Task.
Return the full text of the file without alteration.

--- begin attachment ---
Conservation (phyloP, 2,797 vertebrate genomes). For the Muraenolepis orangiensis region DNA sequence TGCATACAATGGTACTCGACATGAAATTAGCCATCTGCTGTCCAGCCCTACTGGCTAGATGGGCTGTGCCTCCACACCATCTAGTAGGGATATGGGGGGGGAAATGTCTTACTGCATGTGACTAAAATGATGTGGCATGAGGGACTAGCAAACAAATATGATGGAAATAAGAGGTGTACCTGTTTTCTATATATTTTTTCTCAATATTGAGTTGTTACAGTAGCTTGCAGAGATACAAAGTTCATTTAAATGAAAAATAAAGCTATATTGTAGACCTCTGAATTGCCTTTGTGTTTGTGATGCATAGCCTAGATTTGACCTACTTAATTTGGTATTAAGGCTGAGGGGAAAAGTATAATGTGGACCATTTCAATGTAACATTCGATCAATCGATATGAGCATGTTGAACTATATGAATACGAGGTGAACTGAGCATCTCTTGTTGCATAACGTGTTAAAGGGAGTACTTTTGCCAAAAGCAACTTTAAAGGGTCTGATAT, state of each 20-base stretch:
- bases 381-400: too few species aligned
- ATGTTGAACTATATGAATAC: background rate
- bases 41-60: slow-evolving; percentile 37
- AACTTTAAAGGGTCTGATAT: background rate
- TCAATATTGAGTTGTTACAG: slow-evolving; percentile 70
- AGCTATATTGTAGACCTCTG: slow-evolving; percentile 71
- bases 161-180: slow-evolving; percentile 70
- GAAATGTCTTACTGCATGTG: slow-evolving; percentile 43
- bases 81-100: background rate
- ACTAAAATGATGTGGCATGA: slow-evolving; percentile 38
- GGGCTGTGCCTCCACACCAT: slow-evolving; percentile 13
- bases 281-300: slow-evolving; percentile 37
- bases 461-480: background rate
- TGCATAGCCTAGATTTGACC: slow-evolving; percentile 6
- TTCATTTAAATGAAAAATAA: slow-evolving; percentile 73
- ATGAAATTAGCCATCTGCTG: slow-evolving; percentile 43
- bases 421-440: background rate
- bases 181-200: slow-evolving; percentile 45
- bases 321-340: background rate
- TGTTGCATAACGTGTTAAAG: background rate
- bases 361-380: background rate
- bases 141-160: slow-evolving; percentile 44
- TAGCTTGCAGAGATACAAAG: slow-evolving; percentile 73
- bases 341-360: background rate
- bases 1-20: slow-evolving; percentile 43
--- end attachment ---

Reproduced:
Conservation (phyloP, 2,797 vertebrate genomes). For the Muraenolepis orangiensis region DNA sequence TGCATACAATGGTACTCGACATGAAATTAGCCATCTGCTGTCCAGCCCTACTGGCTAGATGGGCTGTGCCTCCACACCATCTAGTAGGGATATGGGGGGGGAAATGTCTTACTGCATGTGACTAAAATGATGTGGCATGAGGGACTAGCAAACAAATATGATGGAAATAAGAGGTGTACCTGTTTTCTATATATTTTTTCTCAATATTGAGTTGTTACAGTAGCTTGCAGAGATACAAAGTTCATTTAAATGAAAAATAAAGCTATATTGTAGACCTCTGAATTGCCTTTGTGTTTGTGATGCATAGCCTAGATTTGACCTACTTAATTTGGTATTAAGGCTGAGGGGAAAAGTATAATGTGGACCATTTCAATGTAACATTCGATCAATCGATATGAGCATGTTGAACTATATGAATACGAGGTGAACTGAGCATCTCTTGTTGCATAACGTGTTAAAGGGAGTACTTTTGCCAAAAGCAACTTTAAAGGGTCTGATAT, state of each 20-base stretch:
- bases 381-400: too few species aligned
- ATGTTGAACTATATGAATAC: background rate
- bases 41-60: slow-evolving; percentile 37
- AACTTTAAAGGGTCTGATAT: background rate
- TCAATATTGAGTTGTTACAG: slow-evolving; percentile 70
- AGCTATATTGTAGACCTCTG: slow-evolving; percentile 71
- bases 161-180: slow-evolving; percentile 70
- GAAATGTCTTACTGCATGTG: slow-evolving; percentile 43
- bases 81-100: background rate
- ACTAAAATGATGTGGCATGA: slow-evolving; percentile 38
- GGGCTGTGCCTCCACACCAT: slow-evolving; percentile 13
- bases 281-300: slow-evolving; percentile 37
- bases 461-480: background rate
- TGCATAGCCTAGATTTGACC: slow-evolving; percentile 6
- TTCATTTAAATGAAAAATAA: slow-evolving; percentile 73
- ATGAAATTAGCCATCTGCTG: slow-evolving; percentile 43
- bases 421-440: background rate
- bases 181-200: slow-evolving; percentile 45
- bases 321-340: background rate
- TGTTGCATAACGTGTTAAAG: background rate
- bases 361-380: background rate
- bases 141-160: slow-evolving; percentile 44
- TAGCTTGCAGAGATACAAAG: slow-evolving; percentile 73
- bases 341-360: background rate
- bases 1-20: slow-evolving; percentile 43